Embattled investment group Blue Sky Alternative Investments (ASX: BLA) is attempting to right the ship with its third CFO in seven months.
Justine Henwood has been appointed as the new chief financial officer just months after the sudden resignation of her predecessor Elizabeth Walker.
Walker resigned for personal reasons just two months after she was appointed as CFO, following a significant first-half loss report.
Walker was herself appointed after the resignation of Matthew Whyte in October 2018 after six years in the role.
Inheriting the role of CFO is Henwood, a chartered accountant and experienced CFO with 26 years of experience in Australia and overseas.
Her resume boasts CFO positions at Crown Melbourne and Racing Queensland. She has also held senior executive roles at NagaCorp and Jupiters.
Henwood will commence as CFO on Monday, 20 May and will report directly to fresh CEO Joel Cann.
"Justine's appointment now completes the company's leadership team," says Cann.
"Her financial capabilities, broad industry experience and executive leadership skills will complement the existing executive management team as it continues to execute the restructure strategy for the business."
The company is currently in the midst of potentially renegotiating the terms of a $50 million loan from US-based Oaktree Capital.
Blue Sky confirmed in early May that it would be unable to meet the minimum recurring cash earnings covenant of the loan agreement, leaving the Brisbane-based investment group open to Oaktree potentially accelerating the loan and calling for early repayment.
The loan agreement was entered into in September 2018, meaning the majority of the current board of the company was not even employed by Blue Sky at the time.
As a result of Blue Sky's woes its Alternative's Access Fund, itself a separate listed entity on the ASX, has announced that it will cut itself off from the mothership.
Blue Sky Alternative Access Fund (ASX: BAF) may even terminate Blue Sky's management services agreement, and it is also assessing options including an "orderly wind-down of BAF and return of capital to shareholders".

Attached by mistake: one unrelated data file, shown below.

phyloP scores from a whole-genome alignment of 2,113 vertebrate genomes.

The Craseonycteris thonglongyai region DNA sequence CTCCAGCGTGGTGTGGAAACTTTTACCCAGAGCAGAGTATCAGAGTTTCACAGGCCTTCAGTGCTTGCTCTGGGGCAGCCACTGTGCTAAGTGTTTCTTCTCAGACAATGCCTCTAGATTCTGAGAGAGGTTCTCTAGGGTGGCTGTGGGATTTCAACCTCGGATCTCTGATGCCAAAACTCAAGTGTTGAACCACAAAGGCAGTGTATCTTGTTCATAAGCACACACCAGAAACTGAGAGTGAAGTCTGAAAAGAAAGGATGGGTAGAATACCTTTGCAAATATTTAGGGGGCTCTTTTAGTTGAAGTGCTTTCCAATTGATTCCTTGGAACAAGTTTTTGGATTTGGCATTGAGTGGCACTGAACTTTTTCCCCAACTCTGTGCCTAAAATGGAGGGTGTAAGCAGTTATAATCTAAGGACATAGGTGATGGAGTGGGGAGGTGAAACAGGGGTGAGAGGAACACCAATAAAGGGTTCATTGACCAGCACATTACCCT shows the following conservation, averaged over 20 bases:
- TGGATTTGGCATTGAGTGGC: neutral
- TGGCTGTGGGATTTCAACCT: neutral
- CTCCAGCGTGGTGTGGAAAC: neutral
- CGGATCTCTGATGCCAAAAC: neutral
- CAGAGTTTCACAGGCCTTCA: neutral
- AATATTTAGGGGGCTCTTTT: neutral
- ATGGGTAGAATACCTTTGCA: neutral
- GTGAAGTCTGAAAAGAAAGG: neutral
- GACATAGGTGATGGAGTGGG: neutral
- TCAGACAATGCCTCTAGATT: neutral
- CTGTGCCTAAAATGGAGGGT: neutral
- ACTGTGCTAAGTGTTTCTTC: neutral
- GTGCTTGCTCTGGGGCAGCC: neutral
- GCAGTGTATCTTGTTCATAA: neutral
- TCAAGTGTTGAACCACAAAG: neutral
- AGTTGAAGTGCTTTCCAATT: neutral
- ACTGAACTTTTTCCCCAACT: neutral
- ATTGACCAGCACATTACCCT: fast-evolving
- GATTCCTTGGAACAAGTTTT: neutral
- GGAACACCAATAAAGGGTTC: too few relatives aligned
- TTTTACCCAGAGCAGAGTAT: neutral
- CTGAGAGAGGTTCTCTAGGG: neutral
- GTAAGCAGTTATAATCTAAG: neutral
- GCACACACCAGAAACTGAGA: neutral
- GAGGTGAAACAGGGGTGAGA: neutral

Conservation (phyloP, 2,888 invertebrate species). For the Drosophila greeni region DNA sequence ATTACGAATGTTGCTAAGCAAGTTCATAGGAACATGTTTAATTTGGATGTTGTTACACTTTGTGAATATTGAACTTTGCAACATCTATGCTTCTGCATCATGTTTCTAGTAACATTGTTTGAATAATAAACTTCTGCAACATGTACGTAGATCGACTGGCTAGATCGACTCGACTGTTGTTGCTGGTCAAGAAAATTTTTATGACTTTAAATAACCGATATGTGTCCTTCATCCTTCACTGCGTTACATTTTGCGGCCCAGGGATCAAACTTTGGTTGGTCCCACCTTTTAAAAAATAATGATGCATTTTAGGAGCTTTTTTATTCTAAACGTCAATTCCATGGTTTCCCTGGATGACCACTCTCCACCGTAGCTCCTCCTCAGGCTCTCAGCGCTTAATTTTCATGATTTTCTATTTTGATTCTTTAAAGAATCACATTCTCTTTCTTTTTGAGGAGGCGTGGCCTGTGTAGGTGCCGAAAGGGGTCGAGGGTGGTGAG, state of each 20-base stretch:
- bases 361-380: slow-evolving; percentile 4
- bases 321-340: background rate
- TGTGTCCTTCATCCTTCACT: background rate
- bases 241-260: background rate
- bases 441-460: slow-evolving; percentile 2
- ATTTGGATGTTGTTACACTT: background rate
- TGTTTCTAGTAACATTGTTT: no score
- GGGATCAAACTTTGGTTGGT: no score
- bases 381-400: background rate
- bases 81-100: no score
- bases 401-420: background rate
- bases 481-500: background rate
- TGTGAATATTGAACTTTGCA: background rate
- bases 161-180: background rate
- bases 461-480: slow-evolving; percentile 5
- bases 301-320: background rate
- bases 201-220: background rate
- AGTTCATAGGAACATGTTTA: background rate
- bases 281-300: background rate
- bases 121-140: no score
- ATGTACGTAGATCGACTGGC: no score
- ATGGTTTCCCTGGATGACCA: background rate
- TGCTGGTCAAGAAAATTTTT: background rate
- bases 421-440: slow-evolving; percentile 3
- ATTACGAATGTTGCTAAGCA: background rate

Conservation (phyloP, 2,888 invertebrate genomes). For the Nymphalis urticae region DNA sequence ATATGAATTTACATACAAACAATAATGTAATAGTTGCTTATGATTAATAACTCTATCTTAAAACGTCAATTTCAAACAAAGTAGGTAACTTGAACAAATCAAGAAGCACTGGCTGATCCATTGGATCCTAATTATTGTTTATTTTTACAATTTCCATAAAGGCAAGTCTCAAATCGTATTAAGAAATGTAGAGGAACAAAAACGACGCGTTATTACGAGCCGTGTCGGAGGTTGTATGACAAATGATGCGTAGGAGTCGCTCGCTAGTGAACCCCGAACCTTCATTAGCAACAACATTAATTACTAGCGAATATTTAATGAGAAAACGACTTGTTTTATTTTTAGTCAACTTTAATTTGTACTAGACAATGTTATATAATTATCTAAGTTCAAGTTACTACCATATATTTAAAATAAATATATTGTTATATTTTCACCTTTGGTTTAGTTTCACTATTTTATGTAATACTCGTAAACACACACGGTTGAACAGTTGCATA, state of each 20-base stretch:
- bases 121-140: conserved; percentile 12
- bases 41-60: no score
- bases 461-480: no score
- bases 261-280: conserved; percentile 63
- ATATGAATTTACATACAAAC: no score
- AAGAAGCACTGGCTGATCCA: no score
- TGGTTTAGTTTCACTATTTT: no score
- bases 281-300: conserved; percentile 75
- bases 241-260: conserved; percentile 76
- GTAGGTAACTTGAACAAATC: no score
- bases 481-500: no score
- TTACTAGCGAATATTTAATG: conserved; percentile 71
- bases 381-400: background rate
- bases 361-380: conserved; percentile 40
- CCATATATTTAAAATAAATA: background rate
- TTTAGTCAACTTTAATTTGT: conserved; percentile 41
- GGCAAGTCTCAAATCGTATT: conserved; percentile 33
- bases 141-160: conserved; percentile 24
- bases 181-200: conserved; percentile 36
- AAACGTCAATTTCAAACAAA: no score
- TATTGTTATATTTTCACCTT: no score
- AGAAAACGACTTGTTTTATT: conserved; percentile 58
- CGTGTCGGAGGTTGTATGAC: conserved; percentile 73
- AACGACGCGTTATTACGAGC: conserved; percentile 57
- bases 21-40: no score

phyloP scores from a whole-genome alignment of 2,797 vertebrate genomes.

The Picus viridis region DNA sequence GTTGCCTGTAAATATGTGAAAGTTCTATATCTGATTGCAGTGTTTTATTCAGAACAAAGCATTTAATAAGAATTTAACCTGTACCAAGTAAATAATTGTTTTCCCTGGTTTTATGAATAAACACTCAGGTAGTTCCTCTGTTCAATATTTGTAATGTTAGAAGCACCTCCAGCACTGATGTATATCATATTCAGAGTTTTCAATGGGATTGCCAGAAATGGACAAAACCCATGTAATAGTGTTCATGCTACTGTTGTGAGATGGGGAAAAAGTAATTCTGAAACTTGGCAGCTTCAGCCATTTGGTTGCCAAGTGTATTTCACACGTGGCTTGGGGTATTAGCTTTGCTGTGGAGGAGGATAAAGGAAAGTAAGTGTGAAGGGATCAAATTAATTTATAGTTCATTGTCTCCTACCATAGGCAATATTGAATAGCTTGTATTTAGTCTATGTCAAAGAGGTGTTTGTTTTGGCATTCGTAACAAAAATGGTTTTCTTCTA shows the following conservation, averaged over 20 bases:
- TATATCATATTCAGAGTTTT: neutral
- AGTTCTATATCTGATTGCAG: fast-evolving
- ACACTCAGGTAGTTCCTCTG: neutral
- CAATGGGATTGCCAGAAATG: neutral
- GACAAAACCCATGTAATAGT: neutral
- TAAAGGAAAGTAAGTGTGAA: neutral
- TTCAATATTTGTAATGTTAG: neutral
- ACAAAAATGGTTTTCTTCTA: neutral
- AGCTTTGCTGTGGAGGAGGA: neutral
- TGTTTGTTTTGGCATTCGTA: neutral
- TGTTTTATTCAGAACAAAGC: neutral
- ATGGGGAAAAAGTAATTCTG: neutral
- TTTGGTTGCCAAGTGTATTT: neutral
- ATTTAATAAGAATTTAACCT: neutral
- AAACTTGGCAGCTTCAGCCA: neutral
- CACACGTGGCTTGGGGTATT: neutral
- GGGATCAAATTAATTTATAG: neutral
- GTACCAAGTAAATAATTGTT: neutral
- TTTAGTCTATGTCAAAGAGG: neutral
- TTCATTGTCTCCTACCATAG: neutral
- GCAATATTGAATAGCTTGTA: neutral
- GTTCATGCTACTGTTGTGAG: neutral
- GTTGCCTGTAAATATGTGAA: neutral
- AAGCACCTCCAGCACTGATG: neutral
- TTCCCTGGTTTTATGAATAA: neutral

Blue Sky was under siege during 2018 following a bout of bad news stemming from a short-selling report by Glaucus detailing a number of alleged holes in the business of Blue Sky.
Blue Sky launches $700 million sale of student housing arm
As reported by the Australian Financial Review, Blue Sky and Goldman Sachs have put their portfolio of student housing up for sale.
JLL has been hired by the pair to find a buyer for student housing joint venture Atira.
The joint venture was established in 2016 and now has more than 5000 beds in facilities in Melbourne, Adelaide, and Brisbane.
The portfolio of properties is expected to be worth approximately $700 million.
- Blue Sky's Alternative Access Fund cuts supply to mothership
- Blue Sky fails to meet Oaktree loan conditions
- Former Blue Sky investment director's fund receives backing from Pinnacle
- Doubts linger as Blue Sky issues debt update
- Blue Sky CFO resigns
- Joel Cann takes the reins at Blue Sky
- Blue Sky's restructure continues to hit the bottom line hard
- Blue Sky in the red in H1
- No earnings guidance from Blue Sky with board change underway
- Oaktree saves Blue Sky with $50m investment
- Blue Sky in discussions to receive lifeline from US investment firm
- Rough trot continues for Blue Sky with poor results
- Lenard's back in founder's control after Blue Sky takes flight
- Blue Sky bounces back in June
- Blue Sky darkens on latest $60 million hit and share price freefall
- Blue Sky in trading halt ahead of major review
- Blue Sky confirms KPMG to carry out comprehensive review
- Brisbane's Top 50 Companies 2018 revealed
- Blue Sky turmoil continues with board purge, further share slide
Business News Australia
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